An experiment in collective farming, involving only women, is gaining momentum in Tamil Nadu with small groups engaged in raising minor millets and vegetables in 16 districts at a micro level. The model, evolved by Tamil Nadu Women’s Collective (TNWC) whose members are mostly widows, single women and Dalits, has improved the nutrition value of these marginalised families besides ensuring economic freedom for their women.Organic farming Groups of about 20 members, among whom about 10 actually work in the farm, take up organic farming in small tracts of land in villages. About 90 groups, working all over Tamil Nadu, also propagate the value of minor millets and organic farming, according to Ponnuthai of Vasudevanallur, State secretary of TNWC.
Going organic seems to be yielding rich dividends for the Erode Uyir Iyyarkai Vivasaigal Sangam (Erode Uyir Natural Farmers’ Society). So much so that its members are raring to go a step further and bring into their fold about 1,000 acres of land in Tamil Nadu for organic sugarcane cultivation. The 64 members of the society have already undertaken organic farming on about 400 acres in the State. Formed two years ago, the agricultural society has secured group organic certification for most of its members and also runs a retail outlet in Erode to sell their organic produce including pulses, vegetables, turmeric, sugarcane jaggery powder and processed food items. Most of the value-added products are made by the farmers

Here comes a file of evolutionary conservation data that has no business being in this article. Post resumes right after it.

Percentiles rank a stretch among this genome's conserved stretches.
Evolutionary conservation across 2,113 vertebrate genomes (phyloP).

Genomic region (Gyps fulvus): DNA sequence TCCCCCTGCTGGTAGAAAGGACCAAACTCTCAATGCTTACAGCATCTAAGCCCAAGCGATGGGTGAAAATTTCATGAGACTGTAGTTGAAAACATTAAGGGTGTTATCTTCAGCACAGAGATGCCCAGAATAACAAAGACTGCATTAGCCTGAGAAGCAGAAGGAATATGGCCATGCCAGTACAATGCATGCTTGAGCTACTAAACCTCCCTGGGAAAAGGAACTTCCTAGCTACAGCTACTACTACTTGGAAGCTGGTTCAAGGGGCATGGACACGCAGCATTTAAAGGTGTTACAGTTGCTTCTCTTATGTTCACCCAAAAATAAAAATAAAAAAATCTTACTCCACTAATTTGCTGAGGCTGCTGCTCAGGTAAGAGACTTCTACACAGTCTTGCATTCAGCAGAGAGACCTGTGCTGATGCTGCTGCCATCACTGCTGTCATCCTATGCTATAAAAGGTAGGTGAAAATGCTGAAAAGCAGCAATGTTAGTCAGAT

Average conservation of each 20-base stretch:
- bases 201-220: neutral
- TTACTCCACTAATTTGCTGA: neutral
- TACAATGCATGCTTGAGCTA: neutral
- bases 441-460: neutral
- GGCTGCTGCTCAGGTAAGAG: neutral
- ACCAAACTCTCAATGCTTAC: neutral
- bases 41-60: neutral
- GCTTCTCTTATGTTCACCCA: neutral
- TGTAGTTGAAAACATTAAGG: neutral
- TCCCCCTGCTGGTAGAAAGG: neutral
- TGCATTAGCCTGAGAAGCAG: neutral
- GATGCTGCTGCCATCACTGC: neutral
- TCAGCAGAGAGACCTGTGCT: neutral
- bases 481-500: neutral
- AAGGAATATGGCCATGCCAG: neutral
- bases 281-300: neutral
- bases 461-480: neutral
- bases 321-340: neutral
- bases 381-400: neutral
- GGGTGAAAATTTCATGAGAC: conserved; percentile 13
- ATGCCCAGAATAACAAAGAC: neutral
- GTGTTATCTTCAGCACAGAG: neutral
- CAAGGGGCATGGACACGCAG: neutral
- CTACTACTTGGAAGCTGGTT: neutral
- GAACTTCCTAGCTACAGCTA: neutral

Five-acre farm is nestled inside a patch of Shola forest with natural streams and artificial ponds running through it Babu Rajasekaran wields a machete as he meets us around 30 km from Udhagamandalam, down the slopes adjoining Mukurthi National Park. He is there , to escort us to his organic strawberry farm.We look a bit dubiously at his weapon. “It just makes me braver about facing any wildlife I might encounter on the way,” says Rajasekaran. The five-acre Heartberry Farm is nestled inside a patch of Shola forest, with natural streams and artificial ponds running through it. “There are tigers here, spotted almost every day by the workers on the farm. Sloth bears and leopards are even more common,